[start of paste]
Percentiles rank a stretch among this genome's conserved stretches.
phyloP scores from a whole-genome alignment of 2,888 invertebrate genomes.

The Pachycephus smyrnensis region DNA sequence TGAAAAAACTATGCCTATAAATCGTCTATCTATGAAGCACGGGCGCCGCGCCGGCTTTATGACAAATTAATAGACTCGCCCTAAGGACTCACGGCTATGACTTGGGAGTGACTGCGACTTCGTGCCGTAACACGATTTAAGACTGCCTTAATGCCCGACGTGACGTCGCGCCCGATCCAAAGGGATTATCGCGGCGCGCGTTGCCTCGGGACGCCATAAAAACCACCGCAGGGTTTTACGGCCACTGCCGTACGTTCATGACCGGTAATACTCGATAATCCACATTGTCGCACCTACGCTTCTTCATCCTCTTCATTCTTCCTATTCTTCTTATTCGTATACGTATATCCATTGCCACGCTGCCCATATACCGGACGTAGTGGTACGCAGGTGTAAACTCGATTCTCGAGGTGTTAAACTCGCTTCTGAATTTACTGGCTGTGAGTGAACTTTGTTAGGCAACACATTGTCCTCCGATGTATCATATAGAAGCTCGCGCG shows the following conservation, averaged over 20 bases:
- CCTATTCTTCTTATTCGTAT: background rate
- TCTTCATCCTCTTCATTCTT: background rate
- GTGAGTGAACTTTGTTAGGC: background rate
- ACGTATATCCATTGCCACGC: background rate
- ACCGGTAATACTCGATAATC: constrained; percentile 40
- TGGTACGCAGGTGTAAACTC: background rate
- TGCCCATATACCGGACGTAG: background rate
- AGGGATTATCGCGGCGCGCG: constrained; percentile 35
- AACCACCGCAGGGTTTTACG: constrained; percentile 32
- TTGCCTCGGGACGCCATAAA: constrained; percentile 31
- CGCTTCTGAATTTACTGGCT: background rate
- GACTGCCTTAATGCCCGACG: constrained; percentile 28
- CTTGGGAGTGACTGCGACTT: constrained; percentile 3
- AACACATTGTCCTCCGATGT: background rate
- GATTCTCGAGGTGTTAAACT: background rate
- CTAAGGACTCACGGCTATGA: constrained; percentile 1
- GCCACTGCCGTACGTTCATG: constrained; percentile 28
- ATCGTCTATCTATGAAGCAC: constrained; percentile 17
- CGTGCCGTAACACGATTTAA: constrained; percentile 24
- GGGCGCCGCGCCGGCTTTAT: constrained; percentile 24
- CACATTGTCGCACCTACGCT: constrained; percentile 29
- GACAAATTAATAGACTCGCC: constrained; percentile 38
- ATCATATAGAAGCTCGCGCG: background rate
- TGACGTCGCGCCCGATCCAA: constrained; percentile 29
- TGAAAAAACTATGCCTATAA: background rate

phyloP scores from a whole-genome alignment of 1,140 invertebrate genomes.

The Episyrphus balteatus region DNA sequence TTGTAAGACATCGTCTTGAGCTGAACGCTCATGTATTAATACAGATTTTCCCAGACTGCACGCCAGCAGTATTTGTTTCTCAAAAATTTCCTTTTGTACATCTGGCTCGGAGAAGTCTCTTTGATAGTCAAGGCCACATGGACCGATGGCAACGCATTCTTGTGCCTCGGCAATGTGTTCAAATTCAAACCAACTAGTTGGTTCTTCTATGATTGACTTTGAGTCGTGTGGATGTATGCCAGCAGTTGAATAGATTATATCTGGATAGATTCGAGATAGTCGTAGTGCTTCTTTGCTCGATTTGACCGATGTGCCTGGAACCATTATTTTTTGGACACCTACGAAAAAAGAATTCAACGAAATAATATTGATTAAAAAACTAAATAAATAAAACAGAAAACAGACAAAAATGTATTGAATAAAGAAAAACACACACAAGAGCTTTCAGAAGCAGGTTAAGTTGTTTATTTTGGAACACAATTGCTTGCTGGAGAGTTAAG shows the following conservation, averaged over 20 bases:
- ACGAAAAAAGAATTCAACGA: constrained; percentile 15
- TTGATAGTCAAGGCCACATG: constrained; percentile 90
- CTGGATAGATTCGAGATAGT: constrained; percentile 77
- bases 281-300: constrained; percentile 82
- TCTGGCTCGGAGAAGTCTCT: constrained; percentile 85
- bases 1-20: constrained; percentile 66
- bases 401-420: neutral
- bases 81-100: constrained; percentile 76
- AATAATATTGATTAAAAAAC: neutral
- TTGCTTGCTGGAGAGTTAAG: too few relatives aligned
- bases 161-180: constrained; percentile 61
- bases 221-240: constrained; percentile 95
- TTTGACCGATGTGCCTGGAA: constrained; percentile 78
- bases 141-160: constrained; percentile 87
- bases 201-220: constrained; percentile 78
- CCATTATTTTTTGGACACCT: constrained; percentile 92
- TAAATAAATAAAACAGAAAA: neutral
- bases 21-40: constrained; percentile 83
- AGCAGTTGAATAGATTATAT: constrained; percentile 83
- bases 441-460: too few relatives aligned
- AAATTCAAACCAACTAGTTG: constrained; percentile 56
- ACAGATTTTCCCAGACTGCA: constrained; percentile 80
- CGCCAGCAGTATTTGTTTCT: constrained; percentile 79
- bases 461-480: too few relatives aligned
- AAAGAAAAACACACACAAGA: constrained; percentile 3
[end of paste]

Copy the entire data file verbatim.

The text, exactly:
Percentiles rank a stretch among this genome's conserved stretches.
phyloP scores from a whole-genome alignment of 2,888 invertebrate genomes.

The Pachycephus smyrnensis region DNA sequence TGAAAAAACTATGCCTATAAATCGTCTATCTATGAAGCACGGGCGCCGCGCCGGCTTTATGACAAATTAATAGACTCGCCCTAAGGACTCACGGCTATGACTTGGGAGTGACTGCGACTTCGTGCCGTAACACGATTTAAGACTGCCTTAATGCCCGACGTGACGTCGCGCCCGATCCAAAGGGATTATCGCGGCGCGCGTTGCCTCGGGACGCCATAAAAACCACCGCAGGGTTTTACGGCCACTGCCGTACGTTCATGACCGGTAATACTCGATAATCCACATTGTCGCACCTACGCTTCTTCATCCTCTTCATTCTTCCTATTCTTCTTATTCGTATACGTATATCCATTGCCACGCTGCCCATATACCGGACGTAGTGGTACGCAGGTGTAAACTCGATTCTCGAGGTGTTAAACTCGCTTCTGAATTTACTGGCTGTGAGTGAACTTTGTTAGGCAACACATTGTCCTCCGATGTATCATATAGAAGCTCGCGCG shows the following conservation, averaged over 20 bases:
- CCTATTCTTCTTATTCGTAT: background rate
- TCTTCATCCTCTTCATTCTT: background rate
- GTGAGTGAACTTTGTTAGGC: background rate
- ACGTATATCCATTGCCACGC: background rate
- ACCGGTAATACTCGATAATC: constrained; percentile 40
- TGGTACGCAGGTGTAAACTC: background rate
- TGCCCATATACCGGACGTAG: background rate
- AGGGATTATCGCGGCGCGCG: constrained; percentile 35
- AACCACCGCAGGGTTTTACG: constrained; percentile 32
- TTGCCTCGGGACGCCATAAA: constrained; percentile 31
- CGCTTCTGAATTTACTGGCT: background rate
- GACTGCCTTAATGCCCGACG: constrained; percentile 28
- CTTGGGAGTGACTGCGACTT: constrained; percentile 3
- AACACATTGTCCTCCGATGT: background rate
- GATTCTCGAGGTGTTAAACT: background rate
- CTAAGGACTCACGGCTATGA: constrained; percentile 1
- GCCACTGCCGTACGTTCATG: constrained; percentile 28
- ATCGTCTATCTATGAAGCAC: constrained; percentile 17
- CGTGCCGTAACACGATTTAA: constrained; percentile 24
- GGGCGCCGCGCCGGCTTTAT: constrained; percentile 24
- CACATTGTCGCACCTACGCT: constrained; percentile 29
- GACAAATTAATAGACTCGCC: constrained; percentile 38
- ATCATATAGAAGCTCGCGCG: background rate
- TGACGTCGCGCCCGATCCAA: constrained; percentile 29
- TGAAAAAACTATGCCTATAA: background rate

phyloP scores from a whole-genome alignment of 1,140 invertebrate genomes.

The Episyrphus balteatus region DNA sequence TTGTAAGACATCGTCTTGAGCTGAACGCTCATGTATTAATACAGATTTTCCCAGACTGCACGCCAGCAGTATTTGTTTCTCAAAAATTTCCTTTTGTACATCTGGCTCGGAGAAGTCTCTTTGATAGTCAAGGCCACATGGACCGATGGCAACGCATTCTTGTGCCTCGGCAATGTGTTCAAATTCAAACCAACTAGTTGGTTCTTCTATGATTGACTTTGAGTCGTGTGGATGTATGCCAGCAGTTGAATAGATTATATCTGGATAGATTCGAGATAGTCGTAGTGCTTCTTTGCTCGATTTGACCGATGTGCCTGGAACCATTATTTTTTGGACACCTACGAAAAAAGAATTCAACGAAATAATATTGATTAAAAAACTAAATAAATAAAACAGAAAACAGACAAAAATGTATTGAATAAAGAAAAACACACACAAGAGCTTTCAGAAGCAGGTTAAGTTGTTTATTTTGGAACACAATTGCTTGCTGGAGAGTTAAG shows the following conservation, averaged over 20 bases:
- ACGAAAAAAGAATTCAACGA: constrained; percentile 15
- TTGATAGTCAAGGCCACATG: constrained; percentile 90
- CTGGATAGATTCGAGATAGT: constrained; percentile 77
- bases 281-300: constrained; percentile 82
- TCTGGCTCGGAGAAGTCTCT: constrained; percentile 85
- bases 1-20: constrained; percentile 66
- bases 401-420: neutral
- bases 81-100: constrained; percentile 76
- AATAATATTGATTAAAAAAC: neutral
- TTGCTTGCTGGAGAGTTAAG: too few relatives aligned
- bases 161-180: constrained; percentile 61
- bases 221-240: constrained; percentile 95
- TTTGACCGATGTGCCTGGAA: constrained; percentile 78
- bases 141-160: constrained; percentile 87
- bases 201-220: constrained; percentile 78
- CCATTATTTTTTGGACACCT: constrained; percentile 92
- TAAATAAATAAAACAGAAAA: neutral
- bases 21-40: constrained; percentile 83
- AGCAGTTGAATAGATTATAT: constrained; percentile 83
- bases 441-460: too few relatives aligned
- AAATTCAAACCAACTAGTTG: constrained; percentile 56
- ACAGATTTTCCCAGACTGCA: constrained; percentile 80
- CGCCAGCAGTATTTGTTTCT: constrained; percentile 79
- bases 461-480: too few relatives aligned
- AAAGAAAAACACACACAAGA: constrained; percentile 3